The Business of Murder (Sharmony Productions)
Studio Theatre and Café
June 3 – 13
The story of “The Business of Murder” centres around the interlocking cat and mouse relationship between three characters: successful TV playwright Dee Redmond, Detective Superintendant John Hallet and a mysterious Mr. Stone. They are all in the business of murder, one way or another, but probably not in the ways you think.
The story is from the pen of Richard Harris, a master of the genre. On the West End, the play enjoyed a successful eight year run, such is its enduring appeal. Although there is only a cast of three, the plot is thoroughly engaging. Twists come early and are plentiful in this intriguing narrative, whose two acts take place over one afternoon and evening. You would think that with such a small ensemble it would be easy to figure out the twists – but it’s not, and the show leaves you guessing until the end thanks to multiple red herrings.
By mere nature, “The Business of Murder” is a wordy show as clues are revealed in explanation to the characters (and thus the audience). And the bulk of them come from Paul Careless. As the ordinary, average, non-descript middle aged man Stone, Careless is initially quaintly old fashioned (in a bumbling George Roper type way) and then increasingly creepy and malignantly minded as he festers with plans for revenge. His self-pitying and ultimately pitiful portrayal conveys a genuine commitment to the role, causing the audience to oscillate between considering him as protagonist and antagonist. This is the skill of his commanding performance; he is barely off-stage and his energy never wavers. His character presents a full range of emotions and controls most of the action, so it really is his show. And he more than does the psychological thriller justice with his performance.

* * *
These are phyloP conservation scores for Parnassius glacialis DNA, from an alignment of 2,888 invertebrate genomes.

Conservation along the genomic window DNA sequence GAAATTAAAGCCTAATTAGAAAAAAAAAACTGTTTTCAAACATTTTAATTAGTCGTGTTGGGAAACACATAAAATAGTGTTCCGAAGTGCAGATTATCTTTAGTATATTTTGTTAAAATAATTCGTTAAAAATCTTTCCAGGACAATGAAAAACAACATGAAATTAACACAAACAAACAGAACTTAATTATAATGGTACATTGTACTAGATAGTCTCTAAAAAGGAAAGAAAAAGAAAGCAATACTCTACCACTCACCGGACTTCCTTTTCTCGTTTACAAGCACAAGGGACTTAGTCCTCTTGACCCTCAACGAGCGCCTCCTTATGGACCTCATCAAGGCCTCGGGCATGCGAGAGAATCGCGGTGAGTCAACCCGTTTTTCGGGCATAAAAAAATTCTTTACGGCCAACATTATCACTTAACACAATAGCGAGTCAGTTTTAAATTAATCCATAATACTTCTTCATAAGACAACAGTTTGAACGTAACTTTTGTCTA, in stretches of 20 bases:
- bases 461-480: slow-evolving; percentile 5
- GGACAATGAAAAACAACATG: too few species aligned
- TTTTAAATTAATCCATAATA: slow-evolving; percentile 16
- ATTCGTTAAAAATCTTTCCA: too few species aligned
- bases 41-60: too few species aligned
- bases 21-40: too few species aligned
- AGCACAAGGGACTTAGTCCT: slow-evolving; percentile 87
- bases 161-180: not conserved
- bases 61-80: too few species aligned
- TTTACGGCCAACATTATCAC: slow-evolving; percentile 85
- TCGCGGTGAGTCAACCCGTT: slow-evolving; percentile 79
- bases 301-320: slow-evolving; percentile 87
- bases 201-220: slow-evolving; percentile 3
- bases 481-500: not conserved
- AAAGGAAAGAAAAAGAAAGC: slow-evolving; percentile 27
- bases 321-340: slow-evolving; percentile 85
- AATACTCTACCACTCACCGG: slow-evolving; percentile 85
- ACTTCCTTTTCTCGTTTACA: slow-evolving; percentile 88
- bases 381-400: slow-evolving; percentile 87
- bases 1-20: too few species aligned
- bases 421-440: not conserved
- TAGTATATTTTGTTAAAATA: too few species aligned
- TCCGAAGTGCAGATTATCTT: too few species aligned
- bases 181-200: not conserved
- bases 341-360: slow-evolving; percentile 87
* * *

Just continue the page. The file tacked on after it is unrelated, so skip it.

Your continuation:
Rob Harvey too is impressive as Hallet. As an arrogant policeman and a bit of lad, he is suitably sure of himself and old school in his methods and language, dropping some cockney rhyming slang to add to characterisation. There is much humour from Hallet in particular and although lines like “insanity; it’s heredity. You get it from kids,” may be groan-worthy, they are comfortably so.
The story is set in a small but pleasant enough early ‘80s North London flat’s sitting room and is suitably British in feel (including thanks to some spot on accents). And while there are some wobbly wall moments, the intimate space of the Studio Theatre stage has been used to great effect, creating depth of design in its detailed touches and décor.
In an independent theatre landscape almost saturated with youth focussed companies, it is refreshing to see the fledgling Sharmony Productions now on the scene to produce small cast plays to showcase the talents of more seasoned performers as well as up and coming actors. And the result is an inaugural show of immense quality. “The Business of Murder” is, quite simply, a jolly good story, told by three talented actors who are absolute in their ability to hold audience attention.